Traditionally, many of the entrants were PEO veterans that had learned the trade working for someone else. However, a lion’s share of this generation of new entrants are individuals or companies that are entering from a vertical outside the PEO space.
Illustration 3 – Composition of New Entrants and Potential New Entrants to the PEO Space
Does the Composition of New Entrants Provide a Glimpse of the Future of the PEO Industry?
In my view, the composition of these new entrants is a view of where the PEO industry is heading. Will the convergence of business services and other factions of the contingent workforce industry be a precursor to where the industry is going? Will the PEO industry remain strong if it continues to swim upstream of a strengthening current of new business models.
I opened this article with a quote from Bill Clinton that I thought was extremely enlightening. In an attempt to have an inclusive bi-partisan article, I would also like to include the following quotation:
“In the private sector, there is always innovation. There’s always change. There is always improving productivity, and it you are not leading that, you will be passed and ultimately go out of business. So there is an urgency to constantly update and renew and rethink your business.” – Mitt Romney, Former CEO of Bain Capital, Governor of Massachusetts, and GOP Presidential Nominee
I believe the most successful PEOs in the PEO industry will be the ones that continue to expand into additional lines of business. Some of these areas of potential diversification are already represented in the PEO market such as:
- Insurance agencies
- Tax services
Next month, I have the honor of joining a diverse panel of professionals at the 72nd Annual Workers’ Compensation Conference Educational Conference in Orlando, FL, to discuss the viability of an enterprise that offers both Professional Employer (PEO) services and temporary staffing services. Although both industries are currently performing well, the discussion is going to center around the opportunity for incremental revenue and profits, improved resilience in a recessionary economy, and how the cash flow implications of operating both models are complementary when both markets are in times of prosperity (when a growing staffing company needs to fund a growing receivable).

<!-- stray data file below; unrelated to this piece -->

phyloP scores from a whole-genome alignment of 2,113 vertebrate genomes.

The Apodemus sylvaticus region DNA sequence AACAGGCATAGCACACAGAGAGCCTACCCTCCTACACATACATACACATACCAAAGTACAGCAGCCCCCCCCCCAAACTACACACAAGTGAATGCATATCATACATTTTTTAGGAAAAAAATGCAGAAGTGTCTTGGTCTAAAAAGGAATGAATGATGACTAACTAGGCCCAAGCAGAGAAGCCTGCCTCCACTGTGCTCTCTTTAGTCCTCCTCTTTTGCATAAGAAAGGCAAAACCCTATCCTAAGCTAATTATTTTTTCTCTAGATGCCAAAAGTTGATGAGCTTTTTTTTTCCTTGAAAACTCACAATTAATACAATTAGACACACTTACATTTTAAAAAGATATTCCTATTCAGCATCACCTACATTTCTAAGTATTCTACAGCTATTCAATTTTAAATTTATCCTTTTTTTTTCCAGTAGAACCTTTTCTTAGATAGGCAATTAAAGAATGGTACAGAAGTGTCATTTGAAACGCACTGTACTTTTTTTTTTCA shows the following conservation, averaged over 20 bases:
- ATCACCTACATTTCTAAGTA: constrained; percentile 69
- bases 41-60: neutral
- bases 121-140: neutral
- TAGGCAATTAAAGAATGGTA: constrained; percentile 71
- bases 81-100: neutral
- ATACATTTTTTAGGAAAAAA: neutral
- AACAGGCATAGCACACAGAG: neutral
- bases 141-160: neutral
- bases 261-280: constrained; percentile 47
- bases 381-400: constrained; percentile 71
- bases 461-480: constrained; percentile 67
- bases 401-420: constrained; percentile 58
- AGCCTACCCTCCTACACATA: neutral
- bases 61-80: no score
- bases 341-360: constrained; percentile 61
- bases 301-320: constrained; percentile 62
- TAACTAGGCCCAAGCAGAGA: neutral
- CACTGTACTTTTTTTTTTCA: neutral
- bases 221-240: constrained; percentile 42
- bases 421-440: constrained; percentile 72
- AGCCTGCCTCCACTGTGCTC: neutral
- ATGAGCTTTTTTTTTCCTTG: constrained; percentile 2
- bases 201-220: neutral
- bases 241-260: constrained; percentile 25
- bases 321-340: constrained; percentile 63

There are many PEOs that have very successful staffing businesses that have improved their performance, market reach, and will likely enhance their enterprise value. Here are a few role models that have successfully diversified their business models with both PEO and Staffing:
The needs of small businesses are constantly changing and their appetite for more value is accelerating. Other business models have been vying for their attention. The PEO industry must increase the speed of its investment and focus on ways to add new value for its client base. Our historical business model has been built on a foundation of vendor management and offering a one-stop shop. I strongly believe that the day has come for us to evolve to multiple shops.
With the close of the 2017 NAPEO Annual Conference and Marketplace that ends the season, most PEOs will be turning their attention toward the coming year. I would suggest that your 2018 strategic planning session include addressing potential disruption and future diversification strategies to strengthen your organization and ensure its success and profitability for the years to come.
The time for change is now. Let us assist you with that strategic planning process.
For more information about the 72nd Annual Workers’ Compensation Conference Educational Conference in Orlando, click here: http://www.wci360.com/conference
To learn more about the 2017 NAPEO Annual Conference and Marketplace, click here: https://napeo.org/annual-conference-2017